The following year, in 2005, I was assigned to write a story for the newspaper I work for, Today's Catholic, on the 40th anniversary of San Antonio College’s Catholic Student Center and was told John Igo was one of the people to interview, as he’d been involved with it from the beginning. He agreed to a phone interview and I was enthralled with the stories he shared, recording everything over the speakerphone with the little mini-cassette recorder I used back then. I don’t know how many hours we talked. The time just flew! He told me there was a lot of history in what he’d shared with me and I should save the tapes for posterity. I still have them. Fortunately, my editor let me expand the story into a two-part series, for I still had others to interview and I had so much fascinating information from John, of which I could only use a fraction for the assignment. I did squeeze in one of his “you can’t use this for the story, but let me tell you about….” mini-tales as a sidebar on a former occupant of the old mansion that became SAC’s Catholic Student Center. That fall, the Newman Club at SAC presented plaques honoring persons for special service and I was unexpectedly one of them, along with John. Being considered on an equivalent level with him (which I really wasn’t) was an honor in itself. Can’t say I “shared the stage” with him though. The presentations were made in an on-campus building and John had sent word the steps there were too difficult for him to navigate and he’d meet up with everyone at the reception at the center afterwards. (That’s where I got the photo of him in his ice cream cone tie!) Though he had stopped sending Christmas postcards at some point, one Christmas when I was working at a tourist magazine in the early 2000s, I received in the mail from him (with no accompanying explanation) a little Xeroxed booklet on “Los Pastores” that he’d written for the Conservation Society. (I’d been writing stories about historic places and events for the magazine, so he was evidently keeping up with my newsletters.) A couple of years ago, I ended my annual chronicle of the year with a quote from “Desiderata,” attributing it, according to the magazine I’d recently seen, to “anonymous.” I promptly received by mail from John a folded envelope with his new address at a retirement facility and the painfully scrawled words on it that he had moved and that “Desiderata” was written by Max Ehrmann. (I sent out a correction in my newsletter the following Christmas.) I occasionally ran into him or spoke with him on the phone, as the years flew by. I attended the opening of the John Igo Branch Library (what a thrill to see his pride in it!) and performances of two of his plays at UIW. In spring of last year, my old friend Peggy Durack (mother of the young Locke Hill historian) offered me the chance to be in a reader’s theatre presentation of one of those plays, “Tomorrow and Tomorrow,” at his namesake library, but it was on a weekday and I had a “full plate” at work, so deferred the offer to another First Rep alumna, Linda Ford, who also knew John. I later learned his birthday was celebrated at the event. Wish I’d been there.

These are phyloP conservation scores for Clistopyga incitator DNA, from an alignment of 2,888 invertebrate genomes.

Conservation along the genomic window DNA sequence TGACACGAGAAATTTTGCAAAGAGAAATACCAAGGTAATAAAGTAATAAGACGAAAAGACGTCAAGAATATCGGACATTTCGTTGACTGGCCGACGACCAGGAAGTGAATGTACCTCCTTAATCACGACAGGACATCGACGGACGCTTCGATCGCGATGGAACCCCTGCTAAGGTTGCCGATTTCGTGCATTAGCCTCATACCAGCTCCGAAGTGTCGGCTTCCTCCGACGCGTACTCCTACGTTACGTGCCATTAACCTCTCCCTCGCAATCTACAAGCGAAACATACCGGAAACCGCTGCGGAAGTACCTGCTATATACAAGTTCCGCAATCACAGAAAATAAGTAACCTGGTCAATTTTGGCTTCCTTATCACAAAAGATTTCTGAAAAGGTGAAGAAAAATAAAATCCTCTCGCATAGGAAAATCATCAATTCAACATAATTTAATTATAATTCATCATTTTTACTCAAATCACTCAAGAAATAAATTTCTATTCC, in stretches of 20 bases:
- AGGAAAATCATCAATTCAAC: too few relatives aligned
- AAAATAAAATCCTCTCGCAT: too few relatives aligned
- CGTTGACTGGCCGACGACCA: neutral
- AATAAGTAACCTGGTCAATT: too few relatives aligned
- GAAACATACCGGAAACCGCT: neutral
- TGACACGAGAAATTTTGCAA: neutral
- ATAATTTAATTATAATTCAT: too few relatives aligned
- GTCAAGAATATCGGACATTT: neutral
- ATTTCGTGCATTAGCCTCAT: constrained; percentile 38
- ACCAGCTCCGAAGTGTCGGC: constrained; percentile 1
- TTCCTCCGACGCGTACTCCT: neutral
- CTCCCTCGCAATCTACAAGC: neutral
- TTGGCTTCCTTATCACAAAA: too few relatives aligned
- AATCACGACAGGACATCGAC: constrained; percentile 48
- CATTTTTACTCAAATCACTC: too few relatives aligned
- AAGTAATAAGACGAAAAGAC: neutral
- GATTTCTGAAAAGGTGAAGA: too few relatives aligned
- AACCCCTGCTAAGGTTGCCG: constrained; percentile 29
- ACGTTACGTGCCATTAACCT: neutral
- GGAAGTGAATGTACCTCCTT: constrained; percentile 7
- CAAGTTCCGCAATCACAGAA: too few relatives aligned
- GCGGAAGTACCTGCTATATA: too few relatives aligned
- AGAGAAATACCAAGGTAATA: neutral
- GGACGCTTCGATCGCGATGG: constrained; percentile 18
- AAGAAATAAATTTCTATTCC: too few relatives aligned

I spoke with John by phone several times last year, to let him know about plans for the 2015 First Rep Reunion that September, which we hoped he’d attend. (He’d been at the one in 1992, surprising us with a batch of “First Rep” buttons he’d made for us to wear, and sending me photos I was in afterwards.) Though he shunned e-mail, he proudly informed me a friend had set up a website for him, and he could be contacted through that, so let people know. I did. When he wasn’t able to make the reunion after all, he sent us the registration fee anyway because he wanted to support it. Afterwards, I personally delivered his FRC directory/reflections book and filled him in on the latest with the First Rep clan. When I started to apologize for errors in the directory I hadn’t caught in time (remembering how in my early years at the paper, he’d call to report any mistakes), he said, with total sincerity, “It doesn’t matter.” All that was important to him was receiving the information on old friends it contained. I had gone straight from work, not intending to stay long as had work in the morning and was already dead tired, but couldn’t tear myself away, it was so enjoyable talking with him. It was 9:30 p.m. when I finally left. I visited with him again on New Year’s Eve to bring him one of the CDs of old First Rep photos we’d made for the reunion and show him my photos from those three giddy days of touching base with theatre compadres from our younger years. He seemed a little more tired than the previous visit. We’d had trouble setting a time and date. I was on Christmas vacation, but he seemed to have a very full schedule, though mentioned some of it was doctor appointments. I didn’t know it would be the last time I’d see him. So the obituary I wrote for John in the Sept. 2 Today’s Catholic had a lot of ground to cover. It was drawn from biographical information in his books, from the concise life summary he’d sent in for the First Rep “reunion book,” from the eulogy and testimonials at the celebration of his life on Aug. 17 and the brief obit in the program there, as well as from the transcript of my Today’s Catholic interview with him and things he’d told me during my recent visits. I couldn’t get everything in (nobody could), but did the best I could, and I hope he’d approve. ~ Carol Baass Sowa, Friend of John Igo, Today's Catholic, Staff Writer